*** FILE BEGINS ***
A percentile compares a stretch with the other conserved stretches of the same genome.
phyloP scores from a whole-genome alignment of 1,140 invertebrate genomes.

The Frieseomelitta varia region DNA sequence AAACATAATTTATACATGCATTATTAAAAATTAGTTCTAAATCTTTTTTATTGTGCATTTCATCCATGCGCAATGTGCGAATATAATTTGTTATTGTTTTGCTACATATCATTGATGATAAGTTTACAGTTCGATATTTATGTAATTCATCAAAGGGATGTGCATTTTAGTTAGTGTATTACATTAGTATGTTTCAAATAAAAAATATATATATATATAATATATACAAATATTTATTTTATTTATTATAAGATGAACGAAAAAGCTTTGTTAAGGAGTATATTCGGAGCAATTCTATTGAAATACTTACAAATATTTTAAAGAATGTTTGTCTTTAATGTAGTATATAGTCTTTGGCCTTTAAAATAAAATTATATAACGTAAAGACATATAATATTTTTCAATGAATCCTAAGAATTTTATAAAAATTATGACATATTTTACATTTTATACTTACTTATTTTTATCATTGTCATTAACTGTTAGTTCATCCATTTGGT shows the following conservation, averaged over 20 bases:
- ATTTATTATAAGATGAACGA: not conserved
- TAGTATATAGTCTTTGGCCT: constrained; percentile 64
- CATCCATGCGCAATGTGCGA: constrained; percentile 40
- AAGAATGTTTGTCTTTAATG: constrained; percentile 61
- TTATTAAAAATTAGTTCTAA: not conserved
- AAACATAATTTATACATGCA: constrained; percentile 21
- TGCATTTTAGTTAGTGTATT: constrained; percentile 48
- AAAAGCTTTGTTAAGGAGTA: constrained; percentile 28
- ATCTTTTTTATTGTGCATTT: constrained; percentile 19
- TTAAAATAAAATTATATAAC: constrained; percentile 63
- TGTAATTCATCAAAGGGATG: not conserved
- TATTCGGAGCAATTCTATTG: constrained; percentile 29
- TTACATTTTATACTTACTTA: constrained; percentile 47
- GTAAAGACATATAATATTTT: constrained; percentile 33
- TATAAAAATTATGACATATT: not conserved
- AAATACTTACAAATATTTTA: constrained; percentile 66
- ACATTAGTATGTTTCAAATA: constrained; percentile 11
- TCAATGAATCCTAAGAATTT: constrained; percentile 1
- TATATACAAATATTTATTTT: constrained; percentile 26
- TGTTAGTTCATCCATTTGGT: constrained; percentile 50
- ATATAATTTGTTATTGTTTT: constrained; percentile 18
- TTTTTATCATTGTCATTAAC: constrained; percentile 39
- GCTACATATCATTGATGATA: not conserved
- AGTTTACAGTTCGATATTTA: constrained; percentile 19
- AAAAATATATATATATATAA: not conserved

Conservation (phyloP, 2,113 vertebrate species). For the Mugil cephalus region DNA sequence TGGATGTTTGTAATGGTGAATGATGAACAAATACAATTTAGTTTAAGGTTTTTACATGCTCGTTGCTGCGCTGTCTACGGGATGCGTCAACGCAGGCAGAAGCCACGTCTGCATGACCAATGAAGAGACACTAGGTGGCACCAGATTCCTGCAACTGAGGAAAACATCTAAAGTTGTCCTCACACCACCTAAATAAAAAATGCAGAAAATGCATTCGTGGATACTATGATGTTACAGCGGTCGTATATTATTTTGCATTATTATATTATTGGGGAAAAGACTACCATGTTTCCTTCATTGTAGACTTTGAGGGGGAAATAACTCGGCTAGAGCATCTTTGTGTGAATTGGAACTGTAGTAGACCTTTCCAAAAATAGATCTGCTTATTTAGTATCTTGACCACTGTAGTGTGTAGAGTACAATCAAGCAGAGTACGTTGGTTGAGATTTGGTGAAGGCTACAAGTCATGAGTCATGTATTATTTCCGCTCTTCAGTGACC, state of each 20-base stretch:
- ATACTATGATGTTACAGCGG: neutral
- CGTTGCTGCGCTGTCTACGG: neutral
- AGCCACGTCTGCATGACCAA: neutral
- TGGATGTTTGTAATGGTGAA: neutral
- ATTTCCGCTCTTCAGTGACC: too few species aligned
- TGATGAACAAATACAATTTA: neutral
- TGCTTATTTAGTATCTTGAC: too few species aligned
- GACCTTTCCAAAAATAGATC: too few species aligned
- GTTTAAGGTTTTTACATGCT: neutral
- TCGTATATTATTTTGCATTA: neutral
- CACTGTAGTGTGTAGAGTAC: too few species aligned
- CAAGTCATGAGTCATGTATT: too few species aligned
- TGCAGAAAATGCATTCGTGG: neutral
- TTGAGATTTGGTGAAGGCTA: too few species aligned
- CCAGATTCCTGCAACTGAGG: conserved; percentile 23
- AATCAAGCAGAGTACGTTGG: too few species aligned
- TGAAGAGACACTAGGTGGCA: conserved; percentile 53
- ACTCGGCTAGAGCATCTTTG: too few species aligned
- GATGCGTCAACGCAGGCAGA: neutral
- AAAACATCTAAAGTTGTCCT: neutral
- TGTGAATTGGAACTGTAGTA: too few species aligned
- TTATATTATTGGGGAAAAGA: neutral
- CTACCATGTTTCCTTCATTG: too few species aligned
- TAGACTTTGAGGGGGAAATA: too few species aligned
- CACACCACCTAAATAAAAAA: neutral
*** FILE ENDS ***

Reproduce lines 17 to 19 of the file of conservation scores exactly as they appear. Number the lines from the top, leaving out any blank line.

- GTAAAGACATATAATATTTT: constrained; percentile 33
- TATAAAAATTATGACATATT: not conserved
- AAATACTTACAAATATTTTA: constrained; percentile 66